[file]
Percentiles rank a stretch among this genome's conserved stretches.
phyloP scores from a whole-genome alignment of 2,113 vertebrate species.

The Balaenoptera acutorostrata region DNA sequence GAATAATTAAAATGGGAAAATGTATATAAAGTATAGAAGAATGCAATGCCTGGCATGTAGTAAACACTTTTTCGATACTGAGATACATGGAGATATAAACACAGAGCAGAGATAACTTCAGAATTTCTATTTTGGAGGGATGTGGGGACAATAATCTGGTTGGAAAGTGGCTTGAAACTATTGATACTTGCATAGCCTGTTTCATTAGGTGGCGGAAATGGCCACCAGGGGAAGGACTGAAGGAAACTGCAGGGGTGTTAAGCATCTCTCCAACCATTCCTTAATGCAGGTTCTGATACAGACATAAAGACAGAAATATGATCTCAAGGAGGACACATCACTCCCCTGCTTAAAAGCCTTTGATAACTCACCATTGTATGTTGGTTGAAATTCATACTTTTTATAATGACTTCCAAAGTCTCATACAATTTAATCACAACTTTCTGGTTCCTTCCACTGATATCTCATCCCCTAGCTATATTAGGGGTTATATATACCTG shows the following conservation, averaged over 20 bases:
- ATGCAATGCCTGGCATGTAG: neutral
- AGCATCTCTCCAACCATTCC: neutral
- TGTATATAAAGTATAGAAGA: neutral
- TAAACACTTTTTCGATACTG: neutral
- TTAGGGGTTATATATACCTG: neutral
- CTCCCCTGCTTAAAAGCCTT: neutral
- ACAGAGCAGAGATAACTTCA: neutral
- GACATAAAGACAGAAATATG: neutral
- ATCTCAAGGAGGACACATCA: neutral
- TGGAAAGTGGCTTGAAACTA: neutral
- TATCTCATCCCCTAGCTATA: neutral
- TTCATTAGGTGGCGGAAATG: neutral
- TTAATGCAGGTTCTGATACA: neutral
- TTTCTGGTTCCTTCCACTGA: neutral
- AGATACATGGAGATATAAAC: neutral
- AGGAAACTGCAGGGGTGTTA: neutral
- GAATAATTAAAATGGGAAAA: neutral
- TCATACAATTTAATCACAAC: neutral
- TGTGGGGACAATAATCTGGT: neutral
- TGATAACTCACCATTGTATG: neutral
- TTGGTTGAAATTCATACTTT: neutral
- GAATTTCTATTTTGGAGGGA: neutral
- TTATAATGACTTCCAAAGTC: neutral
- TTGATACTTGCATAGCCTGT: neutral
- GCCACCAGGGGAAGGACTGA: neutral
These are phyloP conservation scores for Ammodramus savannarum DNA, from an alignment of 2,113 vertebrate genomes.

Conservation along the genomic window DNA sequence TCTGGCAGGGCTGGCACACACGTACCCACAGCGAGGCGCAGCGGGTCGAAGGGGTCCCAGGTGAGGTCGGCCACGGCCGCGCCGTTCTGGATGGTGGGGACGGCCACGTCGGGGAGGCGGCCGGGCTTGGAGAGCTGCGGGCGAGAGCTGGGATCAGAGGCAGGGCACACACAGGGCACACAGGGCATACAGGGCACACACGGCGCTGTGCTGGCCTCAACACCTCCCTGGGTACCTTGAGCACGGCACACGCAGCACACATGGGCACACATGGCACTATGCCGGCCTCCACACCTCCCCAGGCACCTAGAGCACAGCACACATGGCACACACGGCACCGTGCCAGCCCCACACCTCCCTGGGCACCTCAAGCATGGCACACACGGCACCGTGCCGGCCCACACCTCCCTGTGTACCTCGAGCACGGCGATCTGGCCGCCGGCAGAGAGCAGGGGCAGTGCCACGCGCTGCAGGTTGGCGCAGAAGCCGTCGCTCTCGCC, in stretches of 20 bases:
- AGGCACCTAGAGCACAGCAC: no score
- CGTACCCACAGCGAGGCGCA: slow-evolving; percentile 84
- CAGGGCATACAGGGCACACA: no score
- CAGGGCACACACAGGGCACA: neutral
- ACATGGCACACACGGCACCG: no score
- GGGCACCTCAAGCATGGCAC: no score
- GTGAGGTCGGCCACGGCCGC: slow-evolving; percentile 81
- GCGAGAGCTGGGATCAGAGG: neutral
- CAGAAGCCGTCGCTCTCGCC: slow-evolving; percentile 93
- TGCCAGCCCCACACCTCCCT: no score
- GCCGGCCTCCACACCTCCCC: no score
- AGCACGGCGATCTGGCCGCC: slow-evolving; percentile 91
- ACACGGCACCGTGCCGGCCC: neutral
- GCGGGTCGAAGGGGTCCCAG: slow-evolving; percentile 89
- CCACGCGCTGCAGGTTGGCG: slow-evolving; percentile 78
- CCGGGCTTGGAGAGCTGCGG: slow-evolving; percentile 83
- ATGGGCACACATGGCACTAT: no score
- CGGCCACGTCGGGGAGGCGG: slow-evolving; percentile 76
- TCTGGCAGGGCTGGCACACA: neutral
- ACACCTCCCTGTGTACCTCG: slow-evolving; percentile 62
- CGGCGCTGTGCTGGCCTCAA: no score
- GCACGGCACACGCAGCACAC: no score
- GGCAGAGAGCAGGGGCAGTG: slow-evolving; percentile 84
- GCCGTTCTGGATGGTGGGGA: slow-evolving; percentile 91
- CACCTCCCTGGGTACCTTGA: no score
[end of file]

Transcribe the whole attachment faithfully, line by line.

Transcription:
Percentiles rank a stretch among this genome's conserved stretches.
phyloP scores from a whole-genome alignment of 2,113 vertebrate species.

The Balaenoptera acutorostrata region DNA sequence GAATAATTAAAATGGGAAAATGTATATAAAGTATAGAAGAATGCAATGCCTGGCATGTAGTAAACACTTTTTCGATACTGAGATACATGGAGATATAAACACAGAGCAGAGATAACTTCAGAATTTCTATTTTGGAGGGATGTGGGGACAATAATCTGGTTGGAAAGTGGCTTGAAACTATTGATACTTGCATAGCCTGTTTCATTAGGTGGCGGAAATGGCCACCAGGGGAAGGACTGAAGGAAACTGCAGGGGTGTTAAGCATCTCTCCAACCATTCCTTAATGCAGGTTCTGATACAGACATAAAGACAGAAATATGATCTCAAGGAGGACACATCACTCCCCTGCTTAAAAGCCTTTGATAACTCACCATTGTATGTTGGTTGAAATTCATACTTTTTATAATGACTTCCAAAGTCTCATACAATTTAATCACAACTTTCTGGTTCCTTCCACTGATATCTCATCCCCTAGCTATATTAGGGGTTATATATACCTG shows the following conservation, averaged over 20 bases:
- ATGCAATGCCTGGCATGTAG: neutral
- AGCATCTCTCCAACCATTCC: neutral
- TGTATATAAAGTATAGAAGA: neutral
- TAAACACTTTTTCGATACTG: neutral
- TTAGGGGTTATATATACCTG: neutral
- CTCCCCTGCTTAAAAGCCTT: neutral
- ACAGAGCAGAGATAACTTCA: neutral
- GACATAAAGACAGAAATATG: neutral
- ATCTCAAGGAGGACACATCA: neutral
- TGGAAAGTGGCTTGAAACTA: neutral
- TATCTCATCCCCTAGCTATA: neutral
- TTCATTAGGTGGCGGAAATG: neutral
- TTAATGCAGGTTCTGATACA: neutral
- TTTCTGGTTCCTTCCACTGA: neutral
- AGATACATGGAGATATAAAC: neutral
- AGGAAACTGCAGGGGTGTTA: neutral
- GAATAATTAAAATGGGAAAA: neutral
- TCATACAATTTAATCACAAC: neutral
- TGTGGGGACAATAATCTGGT: neutral
- TGATAACTCACCATTGTATG: neutral
- TTGGTTGAAATTCATACTTT: neutral
- GAATTTCTATTTTGGAGGGA: neutral
- TTATAATGACTTCCAAAGTC: neutral
- TTGATACTTGCATAGCCTGT: neutral
- GCCACCAGGGGAAGGACTGA: neutral
These are phyloP conservation scores for Ammodramus savannarum DNA, from an alignment of 2,113 vertebrate genomes.

Conservation along the genomic window DNA sequence TCTGGCAGGGCTGGCACACACGTACCCACAGCGAGGCGCAGCGGGTCGAAGGGGTCCCAGGTGAGGTCGGCCACGGCCGCGCCGTTCTGGATGGTGGGGACGGCCACGTCGGGGAGGCGGCCGGGCTTGGAGAGCTGCGGGCGAGAGCTGGGATCAGAGGCAGGGCACACACAGGGCACACAGGGCATACAGGGCACACACGGCGCTGTGCTGGCCTCAACACCTCCCTGGGTACCTTGAGCACGGCACACGCAGCACACATGGGCACACATGGCACTATGCCGGCCTCCACACCTCCCCAGGCACCTAGAGCACAGCACACATGGCACACACGGCACCGTGCCAGCCCCACACCTCCCTGGGCACCTCAAGCATGGCACACACGGCACCGTGCCGGCCCACACCTCCCTGTGTACCTCGAGCACGGCGATCTGGCCGCCGGCAGAGAGCAGGGGCAGTGCCACGCGCTGCAGGTTGGCGCAGAAGCCGTCGCTCTCGCC, in stretches of 20 bases:
- AGGCACCTAGAGCACAGCAC: no score
- CGTACCCACAGCGAGGCGCA: slow-evolving; percentile 84
- CAGGGCATACAGGGCACACA: no score
- CAGGGCACACACAGGGCACA: neutral
- ACATGGCACACACGGCACCG: no score
- GGGCACCTCAAGCATGGCAC: no score
- GTGAGGTCGGCCACGGCCGC: slow-evolving; percentile 81
- GCGAGAGCTGGGATCAGAGG: neutral
- CAGAAGCCGTCGCTCTCGCC: slow-evolving; percentile 93
- TGCCAGCCCCACACCTCCCT: no score
- GCCGGCCTCCACACCTCCCC: no score
- AGCACGGCGATCTGGCCGCC: slow-evolving; percentile 91
- ACACGGCACCGTGCCGGCCC: neutral
- GCGGGTCGAAGGGGTCCCAG: slow-evolving; percentile 89
- CCACGCGCTGCAGGTTGGCG: slow-evolving; percentile 78
- CCGGGCTTGGAGAGCTGCGG: slow-evolving; percentile 83
- ATGGGCACACATGGCACTAT: no score
- CGGCCACGTCGGGGAGGCGG: slow-evolving; percentile 76
- TCTGGCAGGGCTGGCACACA: neutral
- ACACCTCCCTGTGTACCTCG: slow-evolving; percentile 62
- CGGCGCTGTGCTGGCCTCAA: no score
- GCACGGCACACGCAGCACAC: no score
- GGCAGAGAGCAGGGGCAGTG: slow-evolving; percentile 84
- GCCGTTCTGGATGGTGGGGA: slow-evolving; percentile 91
- CACCTCCCTGGGTACCTTGA: no score